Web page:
Natural England has today [Thursday 30 January] set out changes to licences for the lethal control of herring gulls and lesser black-backed gulls in England to protect these declining species.
Owing to their poor conservation status, herring gulls and lesser black-backed gulls were not included in Defra’s general licences issued last year. The breeding population of herring gull has fallen by 60% in recent decades, with lesser black-backed gulls declining by an estimated 48%.
Assessment carried out by Natural England has since indicated that the scale of activity carried out under licences in recent years is above a sustainable level. Continued activity at these levels is likely to have a harmful impact on the population levels of both species.
For this reason, it is necessary to scale back the lethal control of these gull species. In rural areas, where populations overall are known to be in decline, Natural England will set upper ‘safe’ number of birds that could be killed. Upper ‘safe’ levels have not been identified for lethal control in urban populations of gulls, as these are faring better.
Isle of Man fishermen are being encouraged to collect rubbish from the sea and bring it ashore in a project to help clean the marine environment.
The Fishing for Litter (FFL) initiative will see the Isle of Man Government provide fishermen with reusable marine litter sacks to collect rubbish that is caught in nets during normal fishing activities.
Filled bags are emptied into designated quayside bins before the waste is safely taken away. Buckets will also be made available from harbour offices so crews can prevent any plastic from blowing into the sea when undertaking tasks such as net mending.
Each Isle of Man port will be paired with a local school and information from the marine litter collected will be used to educate children about the issue.
Children will learn all about the range of waste items found at sea, and the issues that they cause. They will gain a better understanding of the vital work that fishermen are doing to protect the sea from litter.
Geoffrey Boot MHK, Minister for Environment, Food and Agriculture said: ‘Fishing for Litter is part of our national commitment to help reduce the amount of plastic pollution in our seas; a healthy marine environment is vital for everyone, especially the fishing industry as their livelihoods depend on it.’
The Moorland Association responds to the announcement by Natural England of new arrangements for licensing the control of Herring Gulls (HG) and Lesser-Black-Backed Gulls (LBBG). Two species removed from the 2019 General Licences.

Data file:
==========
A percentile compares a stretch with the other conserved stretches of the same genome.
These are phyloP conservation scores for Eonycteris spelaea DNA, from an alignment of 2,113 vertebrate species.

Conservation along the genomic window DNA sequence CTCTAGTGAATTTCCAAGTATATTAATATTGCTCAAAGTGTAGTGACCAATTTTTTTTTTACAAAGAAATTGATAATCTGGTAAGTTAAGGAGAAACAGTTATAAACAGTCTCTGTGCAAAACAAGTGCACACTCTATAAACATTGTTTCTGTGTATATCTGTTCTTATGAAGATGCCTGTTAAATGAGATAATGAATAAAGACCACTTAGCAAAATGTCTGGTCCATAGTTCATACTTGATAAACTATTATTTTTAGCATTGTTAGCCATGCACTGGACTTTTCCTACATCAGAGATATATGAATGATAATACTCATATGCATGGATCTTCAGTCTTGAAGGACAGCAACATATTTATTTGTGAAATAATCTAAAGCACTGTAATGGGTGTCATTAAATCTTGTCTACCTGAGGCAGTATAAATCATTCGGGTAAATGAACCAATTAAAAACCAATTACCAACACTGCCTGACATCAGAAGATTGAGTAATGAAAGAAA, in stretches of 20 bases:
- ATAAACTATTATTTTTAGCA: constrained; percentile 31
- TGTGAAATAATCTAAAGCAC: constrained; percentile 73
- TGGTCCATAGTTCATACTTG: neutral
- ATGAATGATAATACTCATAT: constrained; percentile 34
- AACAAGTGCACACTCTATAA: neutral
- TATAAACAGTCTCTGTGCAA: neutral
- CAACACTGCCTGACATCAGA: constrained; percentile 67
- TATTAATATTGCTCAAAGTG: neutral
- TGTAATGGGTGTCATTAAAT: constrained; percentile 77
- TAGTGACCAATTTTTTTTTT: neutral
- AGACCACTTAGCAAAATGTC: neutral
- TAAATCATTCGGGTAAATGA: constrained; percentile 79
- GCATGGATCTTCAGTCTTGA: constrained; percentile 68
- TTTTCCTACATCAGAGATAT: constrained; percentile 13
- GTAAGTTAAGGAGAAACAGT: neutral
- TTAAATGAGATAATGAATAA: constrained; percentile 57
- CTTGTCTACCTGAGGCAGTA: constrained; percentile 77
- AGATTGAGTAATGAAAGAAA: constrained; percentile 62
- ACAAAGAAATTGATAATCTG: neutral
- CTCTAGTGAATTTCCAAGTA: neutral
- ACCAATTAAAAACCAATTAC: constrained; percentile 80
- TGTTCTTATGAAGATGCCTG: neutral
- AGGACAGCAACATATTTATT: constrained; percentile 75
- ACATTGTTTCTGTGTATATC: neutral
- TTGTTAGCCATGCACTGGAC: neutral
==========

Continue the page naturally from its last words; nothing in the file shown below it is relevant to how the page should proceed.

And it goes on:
These arrangements include the introduction of a maximum threshold for the total number of these gulls that they will allow to be culled in England under Individual Licences.
Considering the gull control currently undertaken for non-conservation purposes – significantly by UK airports, this has the potential to restrict gull control on our uplands by over 70%.
Amanda Anderson, Director of the Moorland Association commented: “We are dismayed by this action by Natural England which has the potential to devastate the endangered bird populations that we are all committed to preserving. Most targeted gull control by gamekeepers occurs on upland estates, many of which are European protected sites. This is not done for fun; indeed, it is hard work, but it is vital for protecting endangered species of birds which have seen their populations decline dramatically over recent decades. Gulls feast on a whole range of endangered smaller birds including Curlew, Lapwing and Golden Plover. City dwellers may view gulls as scavengers and pests going through human rubbish and stealing food, those who have seen them in action in the countryside recognise them as the ruthless predators that they are - devouring new-born chicks and decimating populations of endangered species”.
An adult pair of Eurasian beavers were released yesterday, (Thursday 30 January), on the Holnicote Estate on the edge of Exmoor in Somerset to help with flood management and to improve biodiversity.
Beavers are currently only present in a handful of sites across the country. Having once been an important part of the natural environment, beavers became extinct on mainland Britain in the 16th century due to hunting for their fur, meat and scent glands.
The enclosed beaver release is the first to be made by the conservation charity, as part of its ambition to create priority habitats for nature and to increase the diversity of species and wildlife numbers on the land in its care. As nature’s engineers, they are also a natural solution to help tackle climate change. The two beavers – a male and a female - will be released into a 2.7 hectare fenced area of unmanaged woodland on the estate. The beavers have been relocated from wild populations on the River Tay catchment in Scotland, under licence from Scottish Natural Heritage, to England under licence from Natural England.